After a great summer spent in Maine and Canada we are back at the newspaper ready to soldier through the New York media wars. This week we were inspired by our fair city all over again. In case you missed the VMA awards and all the brewhaha about Kanye West, check out Jay-Z’s Empire State of Mind! Jay-Z and Alicia Keys rocked the house. I suggest this as New York’s new City song. It could play on the jumbotron in Times Square and at Yankees stadium. The black and white NYC fly-over images at the back of the stage were incredible. The designer, photographer, videographer should win awards for this. Check it out.
When CAD rose up in the ’80s and began replacing hand-drawing as the preferred means of rendering architecture-to-be, practitioners began decrying the death of the field. Obviously that was not the case, but in our increasingly digitized age/culture/lives, where sexy renderings predominate (to the cost of real architectural discourse, some might say, and probably rightly) on blogs and, uh, architectural websites and beyond, videos are becoming an increasingly important component of the process of placemaking. Or at least competitionwinning, as the above video by SPF:architects shows. Read More
From Germany via Dangerous Minds comes this stunning 3-D architectural illusion: A square building appears possessed, its facade rippling, segmenting and mutating. Giant hands manipulate the building’s surface and then dissolve. A wave ripples through the building’s bricks as if it were shivering. Read More
Engineering firm Buro Happold is known for designing innovative structures. The glazed canopies it suspended above the courtyards of the Smithsonian and the British Museum baffle the mind with their seeming lightness. And the Experimental Media and Performing Arts Center at Rensselaer Polytechnic, on which the firm collaborated with fellow UK native Grimshaw, introduced upstate New York to some of the most space-age forms it has seen since Whitley Streiber’s Communion. Now the firm—along with designers Hoberman Associates and Innovative Designs—has turned its expertise to the world of rock and roll with its structural design for an expanding 4,000-square-foot video screen that will accompany U2 on their current 360º tour. Made up of 888 LED panels (500,000 pixels) the screen weighs 32 tons, can expand and contract from 23 feet tall to 72 feet tall in 90 seconds, and can be assembled in 8 hours and broken down into portable pieces in 6 hours. More pics and some videos after the jump. Read More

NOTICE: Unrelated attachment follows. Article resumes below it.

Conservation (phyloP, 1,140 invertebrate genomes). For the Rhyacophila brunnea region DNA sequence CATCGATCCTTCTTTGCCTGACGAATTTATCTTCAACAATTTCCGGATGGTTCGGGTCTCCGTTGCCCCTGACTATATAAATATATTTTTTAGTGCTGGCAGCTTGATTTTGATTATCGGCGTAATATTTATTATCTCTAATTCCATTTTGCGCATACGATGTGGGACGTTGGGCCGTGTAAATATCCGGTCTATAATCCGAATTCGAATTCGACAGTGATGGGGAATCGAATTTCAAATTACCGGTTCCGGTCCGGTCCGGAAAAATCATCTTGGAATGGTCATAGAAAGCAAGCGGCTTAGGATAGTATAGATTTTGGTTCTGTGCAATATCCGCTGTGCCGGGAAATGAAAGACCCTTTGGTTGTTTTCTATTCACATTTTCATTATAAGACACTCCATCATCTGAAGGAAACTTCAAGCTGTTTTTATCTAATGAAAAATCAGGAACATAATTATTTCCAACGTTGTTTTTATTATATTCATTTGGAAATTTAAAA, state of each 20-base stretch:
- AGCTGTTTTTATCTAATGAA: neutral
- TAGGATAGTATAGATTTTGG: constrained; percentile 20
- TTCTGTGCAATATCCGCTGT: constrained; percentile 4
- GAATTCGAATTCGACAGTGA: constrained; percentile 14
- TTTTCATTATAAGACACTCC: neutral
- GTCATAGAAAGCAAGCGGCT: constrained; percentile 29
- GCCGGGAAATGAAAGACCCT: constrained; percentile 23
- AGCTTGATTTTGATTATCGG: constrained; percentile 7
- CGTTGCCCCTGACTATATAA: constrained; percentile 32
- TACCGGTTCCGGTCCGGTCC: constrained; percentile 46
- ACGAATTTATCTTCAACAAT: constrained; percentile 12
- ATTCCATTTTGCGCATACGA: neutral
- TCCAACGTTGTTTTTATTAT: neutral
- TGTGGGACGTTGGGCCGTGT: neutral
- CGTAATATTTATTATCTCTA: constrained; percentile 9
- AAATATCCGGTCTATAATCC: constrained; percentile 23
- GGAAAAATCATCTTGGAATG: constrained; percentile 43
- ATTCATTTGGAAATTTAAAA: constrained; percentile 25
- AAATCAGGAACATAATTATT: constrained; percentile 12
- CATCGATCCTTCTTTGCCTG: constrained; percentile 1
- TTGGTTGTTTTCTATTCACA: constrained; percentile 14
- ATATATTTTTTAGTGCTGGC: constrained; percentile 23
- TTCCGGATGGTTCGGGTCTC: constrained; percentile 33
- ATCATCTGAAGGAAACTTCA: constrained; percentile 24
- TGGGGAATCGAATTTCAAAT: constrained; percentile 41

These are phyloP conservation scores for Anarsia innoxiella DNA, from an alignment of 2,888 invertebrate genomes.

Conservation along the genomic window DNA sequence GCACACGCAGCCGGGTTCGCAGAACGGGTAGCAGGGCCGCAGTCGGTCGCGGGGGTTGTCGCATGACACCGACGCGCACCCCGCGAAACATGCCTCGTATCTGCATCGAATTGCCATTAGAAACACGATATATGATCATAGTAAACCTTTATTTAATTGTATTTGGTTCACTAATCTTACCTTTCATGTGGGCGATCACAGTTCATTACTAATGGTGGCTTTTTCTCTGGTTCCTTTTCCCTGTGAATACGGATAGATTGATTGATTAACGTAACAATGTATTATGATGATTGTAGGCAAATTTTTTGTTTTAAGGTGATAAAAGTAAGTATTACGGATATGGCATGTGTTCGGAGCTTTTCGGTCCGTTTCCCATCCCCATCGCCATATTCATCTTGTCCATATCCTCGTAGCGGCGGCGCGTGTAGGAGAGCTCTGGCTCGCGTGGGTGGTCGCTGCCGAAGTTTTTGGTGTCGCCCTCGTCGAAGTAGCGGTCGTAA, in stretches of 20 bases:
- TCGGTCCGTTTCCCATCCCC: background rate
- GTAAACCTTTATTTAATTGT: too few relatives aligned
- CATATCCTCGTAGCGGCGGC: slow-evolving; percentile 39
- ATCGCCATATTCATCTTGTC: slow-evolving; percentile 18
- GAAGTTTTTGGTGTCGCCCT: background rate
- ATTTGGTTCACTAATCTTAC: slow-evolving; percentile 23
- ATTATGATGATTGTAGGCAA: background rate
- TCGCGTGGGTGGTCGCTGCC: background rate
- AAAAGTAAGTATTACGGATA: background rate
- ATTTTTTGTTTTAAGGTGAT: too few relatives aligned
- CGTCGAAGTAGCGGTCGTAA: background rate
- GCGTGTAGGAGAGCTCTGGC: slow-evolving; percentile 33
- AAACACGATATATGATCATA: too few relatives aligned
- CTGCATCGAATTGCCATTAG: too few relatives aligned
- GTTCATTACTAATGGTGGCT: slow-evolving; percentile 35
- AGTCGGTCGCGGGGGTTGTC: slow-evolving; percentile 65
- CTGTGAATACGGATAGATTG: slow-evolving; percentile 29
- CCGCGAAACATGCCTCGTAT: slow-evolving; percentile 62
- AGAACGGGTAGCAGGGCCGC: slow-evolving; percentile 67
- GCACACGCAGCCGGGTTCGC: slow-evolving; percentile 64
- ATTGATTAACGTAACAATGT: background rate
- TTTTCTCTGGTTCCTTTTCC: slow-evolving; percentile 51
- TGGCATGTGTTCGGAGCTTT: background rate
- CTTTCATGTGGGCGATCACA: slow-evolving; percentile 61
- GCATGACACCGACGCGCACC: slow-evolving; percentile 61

Architectural documentaries are all the rage these days, from Louis Kahn to Frank Gehry and, most recently and sadly, Julius Shulman. Now comes another, Snakebit about Rural Studio and its inimitable founder Samuel “Sambo” Mockbee, that, like its predecessors, seems unexpectedly moving, even for architecture buffs. Read More
As you may have learned by now, renowned architectural photographer Julius Shulman died Wednesday night at age 98. (You can read our obituary here.) We encourage you to share memories, thoughts, and impressions of one of the most influential figures to ever engage with the built environment. Just leave a comment below. To start things off, we’ve posted the trailer to the forthcoming documentary about the great photographer, Visual Acoustics, by Eric Bricker. It was moving to watch even before this sad news, but now it really puts into perspective–almost as well as his own photos–the sheer genius that was Julius Shulman. You can watch it after the jump. Read More
My In Detail piece in the current issue is about Eleven Times Square, a speculative office tower at the corner of 8th Ave. and 42nd St., which was designed by FXFowle and is now in the final stages of construction. Lucky for you and me, Plaza Construction had the site photographed everyday for the past two years or so from the same vantage on a nearby tower, and has compiled these daily progress photos in the above stop-action video. There is much to admire in the presentation, but pay close attention to the erection of the structural elements. (Hint: The Tootsie Roll center of the Tootsie Pop goes up first.) Read More
For the 53rd Venice Art Biennial, Jorge Otero-Pailos, a professor of preservation at Columbia, made a cast of the pollution on a wall of the Doge’s Palace on the Palazzo San Marco. Trained as a conservationist, he painted liquid latex directly onto the wall and then carefully removed the cast in one sheet. The result, The Ethics of Dust, Doge’s Palace, Venice, 2009, seen in this video, is a luminous scrim that preserves the residue accrued overtime.
Such pollution is typically seen negatively, but Otero-Pailos sees it as a record of human activity and questions the impulse to erase these traces of the past.
What happens when an ice cream-obsessed design writer meets two ice cream slinging architects? She makes a video! Our dear friend, colleague, and (now) hero Alissa Walker (aka Gelatobaby) recently swung by the COOLHAUS truck, where she chats with the two proprietors about the inspiration, construction, and popular explosion of their architecturally delicious desserts. One Cinnamoneo, please! (To find out where the truck’ll be, follow COOLHAUS on Twitter.)